Again, if you’re a small organization just getting started, don’t feel pressured to conduct an official criticality analysis. However, developing some kind of ranking system will help your team choose an ideal risk mitigation strategy and maintenance schedule for each asset, like so:

Criticality analysis mitigation strategy
Courtesy of Reliable Plant

4. Choose Your Preventive Maintenance Program KPIs

Next, establish key performance indicators (KPIs) that align with your maintenance program goals. These metrics will help determine whether or not your PM program is effective along the way. Consistently identifying your maintenance program’s strengths and weaknesses is the only way to experience steady progress and long-term success. 

Common Maintenance Management KPIs

Scheduled Maintenance Critical Percent (SMCP)

SMCP is used to determine which overdue maintenance tasks should be given priority. It measures how late a recurring maintenance activity is in relation to how often it should be performed. Calculate SMCP by adding the number of days a task is overdue to the length of the maintenance cycle. Then, divide by the length of the maintenance cycle and multiply by 100 to get your percentage:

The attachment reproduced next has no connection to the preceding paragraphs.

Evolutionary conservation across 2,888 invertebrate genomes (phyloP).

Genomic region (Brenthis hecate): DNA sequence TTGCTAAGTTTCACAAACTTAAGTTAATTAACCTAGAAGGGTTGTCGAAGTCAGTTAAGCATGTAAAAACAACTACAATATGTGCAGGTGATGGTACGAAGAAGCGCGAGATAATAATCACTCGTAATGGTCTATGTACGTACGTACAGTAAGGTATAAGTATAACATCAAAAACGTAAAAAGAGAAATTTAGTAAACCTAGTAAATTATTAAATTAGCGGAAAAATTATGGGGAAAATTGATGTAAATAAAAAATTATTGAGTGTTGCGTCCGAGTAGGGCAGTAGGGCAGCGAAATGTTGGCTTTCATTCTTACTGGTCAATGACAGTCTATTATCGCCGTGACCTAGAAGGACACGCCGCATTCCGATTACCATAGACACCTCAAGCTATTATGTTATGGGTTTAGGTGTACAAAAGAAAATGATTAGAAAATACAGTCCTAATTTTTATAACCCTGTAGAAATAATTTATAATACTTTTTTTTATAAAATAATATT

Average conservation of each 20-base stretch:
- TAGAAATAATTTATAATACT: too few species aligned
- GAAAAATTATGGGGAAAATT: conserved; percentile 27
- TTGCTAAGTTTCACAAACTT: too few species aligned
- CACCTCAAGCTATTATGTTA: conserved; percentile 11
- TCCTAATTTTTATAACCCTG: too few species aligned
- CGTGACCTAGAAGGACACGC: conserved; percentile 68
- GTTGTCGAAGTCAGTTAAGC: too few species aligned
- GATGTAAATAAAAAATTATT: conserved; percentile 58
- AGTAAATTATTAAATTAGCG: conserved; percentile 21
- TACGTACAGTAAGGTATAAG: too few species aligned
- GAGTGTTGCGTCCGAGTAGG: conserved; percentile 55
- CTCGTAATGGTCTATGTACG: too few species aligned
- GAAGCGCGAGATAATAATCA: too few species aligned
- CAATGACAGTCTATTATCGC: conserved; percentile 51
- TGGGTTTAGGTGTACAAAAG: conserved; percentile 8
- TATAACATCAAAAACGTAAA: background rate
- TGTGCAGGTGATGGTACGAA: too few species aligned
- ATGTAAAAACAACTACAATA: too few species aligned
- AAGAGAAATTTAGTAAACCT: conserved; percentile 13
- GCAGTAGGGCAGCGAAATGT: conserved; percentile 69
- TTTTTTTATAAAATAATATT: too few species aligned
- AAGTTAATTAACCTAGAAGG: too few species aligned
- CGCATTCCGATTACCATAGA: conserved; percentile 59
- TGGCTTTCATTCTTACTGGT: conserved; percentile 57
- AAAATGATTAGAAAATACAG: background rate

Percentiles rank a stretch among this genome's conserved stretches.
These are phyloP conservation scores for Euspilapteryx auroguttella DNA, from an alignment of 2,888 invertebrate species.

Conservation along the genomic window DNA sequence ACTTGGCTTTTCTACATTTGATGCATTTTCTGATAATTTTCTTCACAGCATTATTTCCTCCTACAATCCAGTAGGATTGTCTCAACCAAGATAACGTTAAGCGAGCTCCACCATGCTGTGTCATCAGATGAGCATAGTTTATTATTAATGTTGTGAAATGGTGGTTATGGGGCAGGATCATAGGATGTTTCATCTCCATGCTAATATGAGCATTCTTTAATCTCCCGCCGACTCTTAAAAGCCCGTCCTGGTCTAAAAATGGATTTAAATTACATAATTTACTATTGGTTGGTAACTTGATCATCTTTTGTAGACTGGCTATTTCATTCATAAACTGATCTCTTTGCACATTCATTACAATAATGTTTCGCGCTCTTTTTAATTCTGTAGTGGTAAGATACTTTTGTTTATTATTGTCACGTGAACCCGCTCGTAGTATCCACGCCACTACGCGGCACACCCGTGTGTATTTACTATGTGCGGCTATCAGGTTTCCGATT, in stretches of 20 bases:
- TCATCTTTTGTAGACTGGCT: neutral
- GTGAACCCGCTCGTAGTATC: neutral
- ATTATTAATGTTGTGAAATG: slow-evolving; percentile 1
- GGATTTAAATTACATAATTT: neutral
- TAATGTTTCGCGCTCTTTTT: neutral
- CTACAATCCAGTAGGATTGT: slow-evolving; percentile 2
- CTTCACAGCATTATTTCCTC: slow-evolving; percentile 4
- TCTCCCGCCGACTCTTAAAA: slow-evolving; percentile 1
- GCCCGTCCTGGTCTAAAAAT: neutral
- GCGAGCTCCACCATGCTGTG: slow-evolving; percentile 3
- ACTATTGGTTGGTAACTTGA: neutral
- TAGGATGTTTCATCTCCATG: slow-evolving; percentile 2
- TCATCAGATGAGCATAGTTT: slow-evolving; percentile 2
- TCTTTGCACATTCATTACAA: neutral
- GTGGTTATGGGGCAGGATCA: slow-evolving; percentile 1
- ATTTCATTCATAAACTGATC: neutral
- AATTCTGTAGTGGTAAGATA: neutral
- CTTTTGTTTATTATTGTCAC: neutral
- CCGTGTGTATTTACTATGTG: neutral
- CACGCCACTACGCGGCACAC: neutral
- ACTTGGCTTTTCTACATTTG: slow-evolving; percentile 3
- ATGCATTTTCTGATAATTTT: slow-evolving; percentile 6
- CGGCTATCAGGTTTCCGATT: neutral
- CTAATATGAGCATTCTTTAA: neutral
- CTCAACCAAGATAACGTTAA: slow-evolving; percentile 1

SMCP= (Number of Days Overdue + Length of Maintenance Cycle) ÷ Length of Maintenance Cycle x 100

Prioritize the maintenance tasks with the highest percentages. SMCP helps you track and clear overdue maintenance tasks depending on their criticality while more efficiently using resources.

Planned Maintenance Percentage (PMP)

PMP is used to track the number of planned maintenance activities compared to the overall number of maintenance tasks. It helps to determine the total number of hours spent on planned maintenance within a given period. 

PMP = # of Planned Maintenance Hours ÷ # of Total Maintenance Hours × 100